Friday, December 03, 2010

Here Comes Trouble

In a one-sided propaganda piece by Newsweek writer Jonathan Alter, rich guy/ education expert Bill Gates poses several questions about Diane Ravitch:

Does she like the status quo? 

Interesting that Gates can interpret ideas opposed by the US President, Andrew Cuomo, Oprah, Micheal Bloomberg, Whitney Tilson, and hedge fund magnates within US borders to be "status quo." Gates, perhaps, is unaware that historically the ideas of the rich and powerful are status quo.  The fact that teachers and grassroots groups tend to oppose such notions makes no difference whatsoever.  We're the minority, and neither Republicans nor Democrats are standing with us, for the most part.

Is Bill so sensitive that any idea that contradicts his must be ridiculed for no reason whatsoever? 

Is she sticking up for decline? 

I've read Diane's book, seen her speak, I follow her blog, and read everything of hers I find.  I've never seen her stick up for decline.  In fact, when Bill's ideas cause decline, failure, and confusion, she's among the first to stand up and say so.  When small schools and charters fail, when school closings decimate neighborhoods and communities, it's Diane who speaks truth to power.  Or truth to Bill.  Maybe that's why he doesn't like it.  Still, I doubt he's read her book.  It doesn't seem like he could tolerate that level of discomfort.  Fanatics don't much like contradiction.

Does she really like 400-page [union] contracts? 

I don't know.  But since Bill Gates is so prone to speak on topics about which he knows nothing, perhaps she, like me, thinks it would be a bad idea to have the jobs of so many middle-class teachers dependent upon his caprices.  Bill Gates talks about ridiculous clauses in contracts, like principals being forbidden to visit teachers in their classrooms.  I've never heard of such a contract.

More likely Bill doesn't like job security for working people.  He's got his, and everyone else can go to hell.

Does she think all those ‘dropout factories’ are lonely?

Curious he uses the same term as Geoffrey Canada. Wasn't he the guy who dumped an entire grade rather than risk bad statistics?  Is that how he keeps his schools from becoming "dropout factories?"  Do "reformers" share their talking points?  It certainly appears so, with both Gates and Arne Duncan coming out the same week for higher class sizes and no credit for teachers who get advanced education or more years on the job.   Interesting that government should get involved in this.  Has anyone noticed how legislators get jobs on committees?  Last I looked, it was by seniority.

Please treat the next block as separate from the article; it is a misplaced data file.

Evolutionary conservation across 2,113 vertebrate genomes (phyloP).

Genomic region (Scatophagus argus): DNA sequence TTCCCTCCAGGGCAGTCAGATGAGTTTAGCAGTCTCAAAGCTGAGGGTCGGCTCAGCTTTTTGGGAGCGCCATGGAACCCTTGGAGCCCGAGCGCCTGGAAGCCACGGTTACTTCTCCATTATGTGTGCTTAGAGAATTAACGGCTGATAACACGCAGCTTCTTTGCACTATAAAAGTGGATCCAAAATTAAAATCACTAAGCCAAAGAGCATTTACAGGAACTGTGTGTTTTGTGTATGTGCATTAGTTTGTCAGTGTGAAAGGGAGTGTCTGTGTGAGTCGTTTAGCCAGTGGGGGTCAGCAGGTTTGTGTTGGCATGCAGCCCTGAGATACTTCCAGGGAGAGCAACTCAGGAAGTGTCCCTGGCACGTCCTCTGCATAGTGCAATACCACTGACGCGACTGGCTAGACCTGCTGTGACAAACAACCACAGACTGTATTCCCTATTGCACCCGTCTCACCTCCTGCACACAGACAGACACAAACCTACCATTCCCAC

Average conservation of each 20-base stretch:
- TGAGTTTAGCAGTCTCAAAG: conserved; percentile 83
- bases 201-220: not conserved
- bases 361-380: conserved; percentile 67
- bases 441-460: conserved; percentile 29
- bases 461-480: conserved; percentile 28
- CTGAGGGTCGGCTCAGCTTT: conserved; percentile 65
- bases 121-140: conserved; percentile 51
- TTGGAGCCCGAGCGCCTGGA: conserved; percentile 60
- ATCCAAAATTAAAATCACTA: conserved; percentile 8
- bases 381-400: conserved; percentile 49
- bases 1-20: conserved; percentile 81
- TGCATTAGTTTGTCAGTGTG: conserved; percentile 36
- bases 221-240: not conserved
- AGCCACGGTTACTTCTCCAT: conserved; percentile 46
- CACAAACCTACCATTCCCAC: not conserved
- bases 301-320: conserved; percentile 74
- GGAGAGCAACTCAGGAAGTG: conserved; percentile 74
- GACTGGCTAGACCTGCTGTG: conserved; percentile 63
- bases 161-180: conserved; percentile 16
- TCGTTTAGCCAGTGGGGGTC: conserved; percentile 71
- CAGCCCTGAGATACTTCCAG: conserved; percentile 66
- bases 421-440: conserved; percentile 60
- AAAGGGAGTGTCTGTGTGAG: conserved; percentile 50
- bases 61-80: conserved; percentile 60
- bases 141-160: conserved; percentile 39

If there’s some other magic way to reduce the dropout rate, we’re all ears.

Interesting he said some "other" way.  The connotation is Gates has a way, which he does not.  If you read about other "reformers," like Rod Paige, he reduced the dropout rate by falsifying statistics.  They called that the "Texas Miracle."  Do you believe in miracles?   Another way to get great stats is to dump the students who aren't headed where you want them.  That's what principal/ CNN education commentator Steve Perry did to get 100% of his students to 4-year colleges.  Never mind after he dumped 43% of them there were really only 57% left.

Either Gates relies too much on paid toadies for info, or he's too lazy to look it up.  I have a suggestion for either Gates or Alter--show the courage of your conviction and demand a public debate with Ravitch.  Find out once and for all whether your overabundance of dollars compensates for your lack of curiosity.

Picture by David Bellel

Update:  See Diane's firsthand responses right here.
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